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Kenesaw Mountain Landis



The story behind the MLB MVP award's namesake: Kenesaw Mountain Landis



Kenesaw Mountain Landis



Kenesaw Mountain Landis



Kenesaw Mountain Landis



'A dark past' MVPs say time to pull Kenesaw Mountain Landis name off

Kenesaw Mountain Landis was an American jurist who served as a federal judge from 1905 to 1922 and as the first Commissioner of Baseball from 1920 until his death. He is remembered for his handling of the Black Sox scandal, in which he expelled eight members of the Chicago White Sox from organized baseball for conspiring to lose the 1919 World Series and repeatedly refused their reinstatement requests. His firm actions and iron rule over baseball in the near quarter-century of his commissionership are generally credited with restoring public confidence in the game.
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  • Personal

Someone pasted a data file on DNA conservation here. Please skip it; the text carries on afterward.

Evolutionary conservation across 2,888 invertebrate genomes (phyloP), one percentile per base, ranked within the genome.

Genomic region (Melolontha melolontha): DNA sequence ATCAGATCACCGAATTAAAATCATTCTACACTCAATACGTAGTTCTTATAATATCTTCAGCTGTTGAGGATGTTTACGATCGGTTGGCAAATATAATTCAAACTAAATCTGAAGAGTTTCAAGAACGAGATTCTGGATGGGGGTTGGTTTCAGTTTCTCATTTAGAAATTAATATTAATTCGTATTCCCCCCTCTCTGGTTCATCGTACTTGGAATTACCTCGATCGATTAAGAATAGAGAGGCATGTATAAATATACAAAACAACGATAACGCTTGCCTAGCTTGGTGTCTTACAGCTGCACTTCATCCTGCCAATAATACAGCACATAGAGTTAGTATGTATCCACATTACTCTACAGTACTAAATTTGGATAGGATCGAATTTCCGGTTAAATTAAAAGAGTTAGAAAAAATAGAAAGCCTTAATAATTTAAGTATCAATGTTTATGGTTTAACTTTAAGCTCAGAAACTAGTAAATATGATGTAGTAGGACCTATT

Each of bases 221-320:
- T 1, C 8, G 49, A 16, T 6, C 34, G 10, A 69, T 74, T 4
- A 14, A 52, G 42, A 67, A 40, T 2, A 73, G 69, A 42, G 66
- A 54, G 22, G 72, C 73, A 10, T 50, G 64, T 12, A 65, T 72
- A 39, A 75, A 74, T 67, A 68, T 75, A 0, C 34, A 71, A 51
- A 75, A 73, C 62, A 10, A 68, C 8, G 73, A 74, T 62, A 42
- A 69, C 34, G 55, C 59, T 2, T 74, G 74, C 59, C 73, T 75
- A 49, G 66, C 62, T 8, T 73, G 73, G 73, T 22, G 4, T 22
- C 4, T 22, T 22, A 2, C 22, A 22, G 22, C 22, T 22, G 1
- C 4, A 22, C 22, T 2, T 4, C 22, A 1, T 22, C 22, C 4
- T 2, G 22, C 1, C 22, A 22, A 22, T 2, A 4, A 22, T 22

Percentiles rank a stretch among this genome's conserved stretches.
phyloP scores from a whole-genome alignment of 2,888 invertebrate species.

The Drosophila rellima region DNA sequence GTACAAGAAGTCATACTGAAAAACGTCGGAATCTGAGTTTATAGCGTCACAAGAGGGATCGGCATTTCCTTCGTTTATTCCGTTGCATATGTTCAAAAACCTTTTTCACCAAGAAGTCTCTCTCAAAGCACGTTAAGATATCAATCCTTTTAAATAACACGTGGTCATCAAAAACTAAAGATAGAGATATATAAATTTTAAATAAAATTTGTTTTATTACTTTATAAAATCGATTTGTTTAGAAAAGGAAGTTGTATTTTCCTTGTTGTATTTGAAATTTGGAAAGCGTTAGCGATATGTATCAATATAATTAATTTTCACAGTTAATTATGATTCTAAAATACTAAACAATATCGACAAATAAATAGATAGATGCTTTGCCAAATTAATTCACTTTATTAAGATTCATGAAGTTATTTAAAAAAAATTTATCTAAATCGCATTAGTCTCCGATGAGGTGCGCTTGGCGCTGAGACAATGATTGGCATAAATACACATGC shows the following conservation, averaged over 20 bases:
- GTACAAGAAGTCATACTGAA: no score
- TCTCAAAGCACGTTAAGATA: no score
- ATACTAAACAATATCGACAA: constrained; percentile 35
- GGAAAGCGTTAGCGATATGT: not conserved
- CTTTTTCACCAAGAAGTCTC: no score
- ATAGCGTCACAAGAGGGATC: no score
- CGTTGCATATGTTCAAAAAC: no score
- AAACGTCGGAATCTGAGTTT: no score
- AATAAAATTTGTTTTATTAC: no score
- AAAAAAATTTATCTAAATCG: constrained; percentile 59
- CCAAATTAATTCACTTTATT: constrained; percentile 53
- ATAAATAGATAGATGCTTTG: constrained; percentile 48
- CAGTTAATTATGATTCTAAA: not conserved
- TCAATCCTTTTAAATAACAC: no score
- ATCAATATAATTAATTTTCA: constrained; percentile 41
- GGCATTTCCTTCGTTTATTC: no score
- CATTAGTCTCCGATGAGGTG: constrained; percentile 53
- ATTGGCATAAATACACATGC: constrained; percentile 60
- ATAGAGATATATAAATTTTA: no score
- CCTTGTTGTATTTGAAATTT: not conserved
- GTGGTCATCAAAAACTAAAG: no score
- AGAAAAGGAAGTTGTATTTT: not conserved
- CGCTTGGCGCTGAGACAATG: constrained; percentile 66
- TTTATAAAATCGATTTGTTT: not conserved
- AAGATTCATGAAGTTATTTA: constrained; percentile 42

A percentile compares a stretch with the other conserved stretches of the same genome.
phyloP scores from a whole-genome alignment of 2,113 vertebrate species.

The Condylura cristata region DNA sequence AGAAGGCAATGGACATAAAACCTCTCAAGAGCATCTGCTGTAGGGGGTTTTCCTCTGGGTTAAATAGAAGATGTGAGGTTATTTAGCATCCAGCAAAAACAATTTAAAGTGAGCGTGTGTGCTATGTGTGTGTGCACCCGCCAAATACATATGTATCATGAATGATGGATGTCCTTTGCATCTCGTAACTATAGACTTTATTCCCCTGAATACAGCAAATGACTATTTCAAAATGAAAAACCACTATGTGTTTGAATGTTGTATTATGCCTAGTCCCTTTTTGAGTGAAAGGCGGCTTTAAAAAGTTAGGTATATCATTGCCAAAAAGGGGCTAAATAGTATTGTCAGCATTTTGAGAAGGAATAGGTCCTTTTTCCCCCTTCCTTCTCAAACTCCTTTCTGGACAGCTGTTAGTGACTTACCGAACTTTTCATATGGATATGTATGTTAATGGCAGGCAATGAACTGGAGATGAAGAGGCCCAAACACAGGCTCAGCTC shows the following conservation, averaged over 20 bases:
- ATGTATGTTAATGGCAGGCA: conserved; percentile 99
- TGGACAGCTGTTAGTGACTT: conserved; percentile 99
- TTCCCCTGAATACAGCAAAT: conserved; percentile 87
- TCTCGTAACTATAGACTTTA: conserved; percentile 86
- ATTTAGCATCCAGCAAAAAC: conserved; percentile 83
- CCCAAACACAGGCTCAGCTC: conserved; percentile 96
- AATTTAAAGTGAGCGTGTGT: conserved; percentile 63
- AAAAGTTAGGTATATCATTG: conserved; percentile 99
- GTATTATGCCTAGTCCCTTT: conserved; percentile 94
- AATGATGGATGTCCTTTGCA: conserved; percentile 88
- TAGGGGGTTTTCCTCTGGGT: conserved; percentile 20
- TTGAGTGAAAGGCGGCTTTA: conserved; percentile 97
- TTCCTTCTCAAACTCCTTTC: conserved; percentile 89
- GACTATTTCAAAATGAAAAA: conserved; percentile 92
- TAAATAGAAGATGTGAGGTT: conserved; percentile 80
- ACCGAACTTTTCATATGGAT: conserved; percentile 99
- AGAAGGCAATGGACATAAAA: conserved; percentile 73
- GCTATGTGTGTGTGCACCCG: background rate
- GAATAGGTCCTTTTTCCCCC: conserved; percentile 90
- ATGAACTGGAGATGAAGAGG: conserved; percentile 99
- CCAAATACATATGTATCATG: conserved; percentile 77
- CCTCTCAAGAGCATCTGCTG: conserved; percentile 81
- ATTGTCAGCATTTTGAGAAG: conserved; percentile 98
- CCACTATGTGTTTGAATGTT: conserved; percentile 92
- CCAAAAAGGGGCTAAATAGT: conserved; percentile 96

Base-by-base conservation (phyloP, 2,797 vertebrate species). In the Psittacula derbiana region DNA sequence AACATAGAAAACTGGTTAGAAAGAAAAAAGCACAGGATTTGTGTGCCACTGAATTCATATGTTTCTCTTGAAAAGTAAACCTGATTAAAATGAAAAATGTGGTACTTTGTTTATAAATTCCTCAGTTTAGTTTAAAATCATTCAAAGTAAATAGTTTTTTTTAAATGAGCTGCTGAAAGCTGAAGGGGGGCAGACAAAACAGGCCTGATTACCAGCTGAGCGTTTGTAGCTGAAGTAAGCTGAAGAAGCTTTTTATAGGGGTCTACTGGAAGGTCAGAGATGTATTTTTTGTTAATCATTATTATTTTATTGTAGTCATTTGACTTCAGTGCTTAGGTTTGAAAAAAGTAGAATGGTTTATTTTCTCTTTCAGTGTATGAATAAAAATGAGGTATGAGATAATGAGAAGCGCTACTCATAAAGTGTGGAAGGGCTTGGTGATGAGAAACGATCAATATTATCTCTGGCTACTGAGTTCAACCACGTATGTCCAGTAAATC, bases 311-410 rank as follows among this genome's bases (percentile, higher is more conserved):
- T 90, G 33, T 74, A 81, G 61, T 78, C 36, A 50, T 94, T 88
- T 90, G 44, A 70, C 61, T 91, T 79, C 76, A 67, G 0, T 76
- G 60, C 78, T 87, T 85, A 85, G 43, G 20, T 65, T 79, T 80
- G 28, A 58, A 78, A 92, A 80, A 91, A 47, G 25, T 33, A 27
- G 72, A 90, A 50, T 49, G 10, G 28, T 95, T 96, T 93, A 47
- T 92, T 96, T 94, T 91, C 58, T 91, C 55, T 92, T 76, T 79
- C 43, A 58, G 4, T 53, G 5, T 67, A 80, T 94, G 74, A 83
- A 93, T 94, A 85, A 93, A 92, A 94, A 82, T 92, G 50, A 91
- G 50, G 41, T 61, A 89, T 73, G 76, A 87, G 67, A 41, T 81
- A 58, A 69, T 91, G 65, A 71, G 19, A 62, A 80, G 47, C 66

• Washington years and aftermath (1893–1905) 

  • Judge (1905–1922) 

  • Standard Oil (1905–1909) 

  • Federal League and Baby Iraene cases (1909–1917) 

  • Wartime cases (1917–1919) 

  • Building trades award, controversy, and resignation (1920–1922) 

  • Black Sox scandal 

  • Search for a commissioner 

  • Banning the Black Sox 

  • Cracking down on gambling 

  • Ruth-Meusel barnstorming incident 

  • Major-minor league relations; development of the farm system 

  • Baseball color line 

  • World Series and All-Star Game; other innovations 

  • World War II, death, and legacy